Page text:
It’s about principle

For the last few weeks I’ve been surrounded by principles.  No, I haven’t been walking around with a bunch of adults who run schools around me or principals. I mean principles; a general truth or main way of doing something.  I spent some time working with afterschool professionals last week and training them on the “Learning in Afterschool and Summer Principles,” which focus on innovative ways to promote young people’s learning when the school day ends.

The principles don’t just stop there.  More and more, I am finding so many instances where I have been applying the Grit Moms guiding principles to situations with my kids AND learning that other moms are applying them as well!  Who knew principles could be this exciting!?!  Just me I guess.

Take these last few weeks for instance.  My son had a project due for school.  His dad and I are working hard to get him to focus on the process through which he does his work as opposed to just the end result.  As I work with him to guide him on this project and projects in the past, I realize how often I use the Grit Moms guiding principles of – Change, Power, Systems and Relationships/Connections – and how I am seeing him utilize them more.  Like for this project, he didn’t have all of the materials he needed.  Instead of asking me (again!) to drive him to the store to get bunch of materials that would be costly, he took initiative to find what he could use around the house (Change and Power).  He has always had a problem with not organizing his thoughts and thinking through his school projects in steps.  He’s a rusher and just wants to finish.  So I always tell him, “Now think through things in steps.  Ask yourself, ‘What do I need to do before I start this project?  What do I first? What are the rest of the steps before I get to the end?’”  This is a big challenge for him and true test of patience for me and his dad.  He’s starting to make strides towards this more and more which is great (Systems).  For instance, he made himself a check list of to dos for his last project. Yes!  Finally, he is making more and more connections to what he is learning and how it’s important to him, his family and his community (Relationships/Connections).  If anything, this principle is the most important – family, community and our world matter.  Parents must build quality and meaningful relationships with their kids because I believe that will give them the confidence to persevere through any obstacle.  As we grow increasingly busy with work, activities and any attempts to sleep, this is harder and harder to do.  But we have to.  Our kids deserve that from us because it matters too much.  It’s a matter of principle after all!

Take some time to review the Grit Moms guiding principles below.  Please feel free to share with me how you model any or all of these with your kids to promote grit qualities!


Grit Moms guiding principles

Grit moms support four core concepts to help foster the grit qualities in others. We encourage making connections to all of these concepts as you experience various activities and stages of life with your child. We also encourage:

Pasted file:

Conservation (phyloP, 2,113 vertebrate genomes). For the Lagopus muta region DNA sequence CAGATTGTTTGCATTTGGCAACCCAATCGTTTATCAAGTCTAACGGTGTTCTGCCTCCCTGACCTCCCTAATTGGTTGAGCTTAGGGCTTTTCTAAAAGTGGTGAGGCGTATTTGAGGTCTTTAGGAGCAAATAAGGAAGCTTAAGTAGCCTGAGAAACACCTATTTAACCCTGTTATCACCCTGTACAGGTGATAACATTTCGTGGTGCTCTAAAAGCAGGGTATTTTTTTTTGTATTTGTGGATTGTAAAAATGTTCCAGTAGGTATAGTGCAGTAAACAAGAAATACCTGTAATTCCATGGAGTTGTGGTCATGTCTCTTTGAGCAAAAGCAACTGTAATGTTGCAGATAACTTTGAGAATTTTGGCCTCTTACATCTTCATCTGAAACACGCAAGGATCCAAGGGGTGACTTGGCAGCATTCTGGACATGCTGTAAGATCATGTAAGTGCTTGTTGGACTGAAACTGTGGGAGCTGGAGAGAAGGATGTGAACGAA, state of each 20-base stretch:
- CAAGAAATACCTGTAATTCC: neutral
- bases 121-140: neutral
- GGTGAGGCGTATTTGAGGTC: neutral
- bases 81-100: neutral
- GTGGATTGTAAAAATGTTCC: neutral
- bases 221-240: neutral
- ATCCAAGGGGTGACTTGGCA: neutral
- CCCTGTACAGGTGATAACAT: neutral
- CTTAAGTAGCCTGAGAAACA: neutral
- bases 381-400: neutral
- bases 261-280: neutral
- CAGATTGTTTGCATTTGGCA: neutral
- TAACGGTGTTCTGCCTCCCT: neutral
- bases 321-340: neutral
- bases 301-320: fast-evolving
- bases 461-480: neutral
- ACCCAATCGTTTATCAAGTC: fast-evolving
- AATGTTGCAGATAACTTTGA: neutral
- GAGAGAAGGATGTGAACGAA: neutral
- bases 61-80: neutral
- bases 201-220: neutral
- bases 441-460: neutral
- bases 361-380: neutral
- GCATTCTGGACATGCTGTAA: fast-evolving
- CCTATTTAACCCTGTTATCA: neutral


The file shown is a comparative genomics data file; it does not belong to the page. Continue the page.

1. Change: Our daily lives are affected by change. It’s inevitable. Kids must learn to accept change and adapt to changes that come their way.  For some parents that may mean changing perspectives for measuring success by praising effort just as much if not more than achievement. The more comfortable kids are with change, the more they can become adaptable and resourceful.  Adaptability and resourcefulness are skills they will need throughout their lives.


  1. Power: Power can be harnessed and contained.  Kids (and adults) experience a variety of different feelings depending on the situation.  Kids don’t have the power to control all situations but they do have the power to control how they handle it.  They can either get upset and give up on a goal if they experience failure or they can learn from that failure and keep working towards that goal.  Kids have the power to give up or to persevere.  As parents, we must remind ourselves and our kids of this.


  1. Systems: Systems are made of parts that make a whole.  There is a way of accomplishing things – a system, a path, a process.  Ask yourself and your kids, “What are the steps needed to accomplish a particular goal or task?”  Talk through those things with your kids.  Help prepare them to navigate through the steps needed to accomplish something but in the end let them actually navigate that path on their own.  Along the way, continue to show your support for them all the while staying out of the way. This understanding and practice helps reinforce drive and determination.


  1. Relationships/Connections: Everything is connected.  Kids’ attitudes and behavior not only affect them but others. The same is true for parents.  But it is also connections that allow others to achieve.  For example, we often hear adult share stories like, “If it wasn’t for that teacher who believed in me, I wouldn’t have achieved this.”  Relationships are important. We are social beings and need to interact to share ideas and connect.  Kids need to understand that what they do and accomplish affects those around them.  Achievement should be a form of self-betterment.  It should be something that contributes positively to one’s family and society.  In the end, achievement should promote harmony for oneself and for all.  So kids need an understanding of the importance of family, their community and their world.

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